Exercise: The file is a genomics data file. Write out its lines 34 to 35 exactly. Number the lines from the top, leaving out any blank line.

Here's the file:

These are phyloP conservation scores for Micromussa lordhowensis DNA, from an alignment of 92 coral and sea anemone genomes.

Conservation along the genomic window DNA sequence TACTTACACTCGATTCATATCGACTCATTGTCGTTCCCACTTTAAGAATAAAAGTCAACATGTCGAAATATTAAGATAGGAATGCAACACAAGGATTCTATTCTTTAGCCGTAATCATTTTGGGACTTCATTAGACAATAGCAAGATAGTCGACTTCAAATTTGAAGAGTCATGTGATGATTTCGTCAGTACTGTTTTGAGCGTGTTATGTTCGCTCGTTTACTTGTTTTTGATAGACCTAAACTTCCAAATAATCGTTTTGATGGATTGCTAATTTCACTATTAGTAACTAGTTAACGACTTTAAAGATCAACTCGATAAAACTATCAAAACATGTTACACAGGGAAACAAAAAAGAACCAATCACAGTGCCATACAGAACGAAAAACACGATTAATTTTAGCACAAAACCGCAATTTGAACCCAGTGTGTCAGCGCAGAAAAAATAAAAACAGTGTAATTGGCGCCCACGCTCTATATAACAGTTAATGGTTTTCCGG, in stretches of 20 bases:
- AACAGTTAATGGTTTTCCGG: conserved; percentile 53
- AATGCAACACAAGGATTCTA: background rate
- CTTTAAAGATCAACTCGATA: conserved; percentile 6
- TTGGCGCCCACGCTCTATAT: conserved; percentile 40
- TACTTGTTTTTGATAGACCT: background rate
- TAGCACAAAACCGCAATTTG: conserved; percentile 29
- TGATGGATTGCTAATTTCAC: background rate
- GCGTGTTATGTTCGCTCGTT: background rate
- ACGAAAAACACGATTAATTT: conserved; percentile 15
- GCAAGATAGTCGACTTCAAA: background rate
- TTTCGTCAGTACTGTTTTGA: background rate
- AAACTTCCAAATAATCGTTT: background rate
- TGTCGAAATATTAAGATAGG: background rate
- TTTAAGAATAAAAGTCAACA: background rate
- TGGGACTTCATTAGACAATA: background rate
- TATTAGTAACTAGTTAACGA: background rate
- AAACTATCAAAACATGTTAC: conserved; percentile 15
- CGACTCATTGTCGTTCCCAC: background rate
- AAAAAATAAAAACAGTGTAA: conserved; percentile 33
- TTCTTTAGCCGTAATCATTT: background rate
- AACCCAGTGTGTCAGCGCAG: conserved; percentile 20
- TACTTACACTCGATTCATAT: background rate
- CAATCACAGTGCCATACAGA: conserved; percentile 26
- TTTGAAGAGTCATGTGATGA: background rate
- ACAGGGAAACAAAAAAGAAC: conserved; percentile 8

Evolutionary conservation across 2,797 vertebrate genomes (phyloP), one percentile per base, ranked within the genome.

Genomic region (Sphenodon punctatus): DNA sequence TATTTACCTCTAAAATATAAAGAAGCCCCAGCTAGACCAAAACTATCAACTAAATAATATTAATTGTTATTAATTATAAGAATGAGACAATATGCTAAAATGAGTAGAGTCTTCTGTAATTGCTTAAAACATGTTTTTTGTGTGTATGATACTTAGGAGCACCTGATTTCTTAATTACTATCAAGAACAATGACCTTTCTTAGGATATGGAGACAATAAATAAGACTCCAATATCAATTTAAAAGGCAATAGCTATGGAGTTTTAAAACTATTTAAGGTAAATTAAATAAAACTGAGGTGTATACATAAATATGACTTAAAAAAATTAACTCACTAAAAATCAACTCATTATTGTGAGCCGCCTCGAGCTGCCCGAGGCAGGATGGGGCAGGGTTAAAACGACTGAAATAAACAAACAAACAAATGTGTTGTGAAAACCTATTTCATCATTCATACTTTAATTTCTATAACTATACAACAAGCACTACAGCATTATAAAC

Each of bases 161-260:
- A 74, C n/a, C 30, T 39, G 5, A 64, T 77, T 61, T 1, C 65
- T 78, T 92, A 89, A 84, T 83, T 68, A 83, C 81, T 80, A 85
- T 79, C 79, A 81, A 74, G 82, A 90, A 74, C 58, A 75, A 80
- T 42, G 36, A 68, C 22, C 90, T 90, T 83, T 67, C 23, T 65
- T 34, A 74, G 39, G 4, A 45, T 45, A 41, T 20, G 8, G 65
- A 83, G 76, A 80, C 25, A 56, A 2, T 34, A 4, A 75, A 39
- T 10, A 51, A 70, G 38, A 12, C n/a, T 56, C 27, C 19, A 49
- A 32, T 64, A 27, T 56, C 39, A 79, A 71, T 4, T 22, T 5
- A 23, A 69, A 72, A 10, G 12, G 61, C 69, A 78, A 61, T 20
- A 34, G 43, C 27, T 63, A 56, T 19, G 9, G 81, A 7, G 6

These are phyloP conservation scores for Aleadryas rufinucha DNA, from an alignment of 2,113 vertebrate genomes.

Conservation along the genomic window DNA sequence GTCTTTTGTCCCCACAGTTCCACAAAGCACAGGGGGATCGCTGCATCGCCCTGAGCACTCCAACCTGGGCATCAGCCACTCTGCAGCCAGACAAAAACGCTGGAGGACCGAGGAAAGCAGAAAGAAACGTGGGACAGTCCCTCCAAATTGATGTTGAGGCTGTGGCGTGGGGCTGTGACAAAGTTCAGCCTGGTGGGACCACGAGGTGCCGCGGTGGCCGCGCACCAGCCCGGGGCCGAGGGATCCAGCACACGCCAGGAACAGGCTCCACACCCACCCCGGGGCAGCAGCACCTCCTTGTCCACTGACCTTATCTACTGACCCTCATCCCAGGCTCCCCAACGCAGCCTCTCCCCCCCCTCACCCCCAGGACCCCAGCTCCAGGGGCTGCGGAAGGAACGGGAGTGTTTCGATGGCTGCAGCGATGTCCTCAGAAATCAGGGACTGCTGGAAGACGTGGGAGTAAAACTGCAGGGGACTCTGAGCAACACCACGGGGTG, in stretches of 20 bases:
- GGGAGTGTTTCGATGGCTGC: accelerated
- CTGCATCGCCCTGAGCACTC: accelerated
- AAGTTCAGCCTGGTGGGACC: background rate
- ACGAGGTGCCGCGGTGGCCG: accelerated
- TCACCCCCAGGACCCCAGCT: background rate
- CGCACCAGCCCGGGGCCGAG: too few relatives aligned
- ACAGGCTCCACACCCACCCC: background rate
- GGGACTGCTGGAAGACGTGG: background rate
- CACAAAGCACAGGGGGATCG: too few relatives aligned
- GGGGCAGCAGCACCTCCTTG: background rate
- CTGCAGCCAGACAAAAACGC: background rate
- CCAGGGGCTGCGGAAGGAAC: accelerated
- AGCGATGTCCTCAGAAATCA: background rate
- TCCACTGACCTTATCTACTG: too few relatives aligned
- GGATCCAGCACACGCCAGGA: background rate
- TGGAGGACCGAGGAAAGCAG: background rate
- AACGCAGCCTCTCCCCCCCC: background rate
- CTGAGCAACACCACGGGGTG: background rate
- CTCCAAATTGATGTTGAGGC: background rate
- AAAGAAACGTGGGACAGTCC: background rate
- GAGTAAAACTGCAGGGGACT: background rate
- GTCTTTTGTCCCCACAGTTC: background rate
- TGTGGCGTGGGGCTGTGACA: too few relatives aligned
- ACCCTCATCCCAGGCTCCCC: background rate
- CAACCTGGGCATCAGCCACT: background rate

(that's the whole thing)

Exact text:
- T 42, G 36, A 68, C 22, C 90, T 90, T 83, T 67, C 23, T 65
- T 34, A 74, G 39, G 4, A 45, T 45, A 41, T 20, G 8, G 65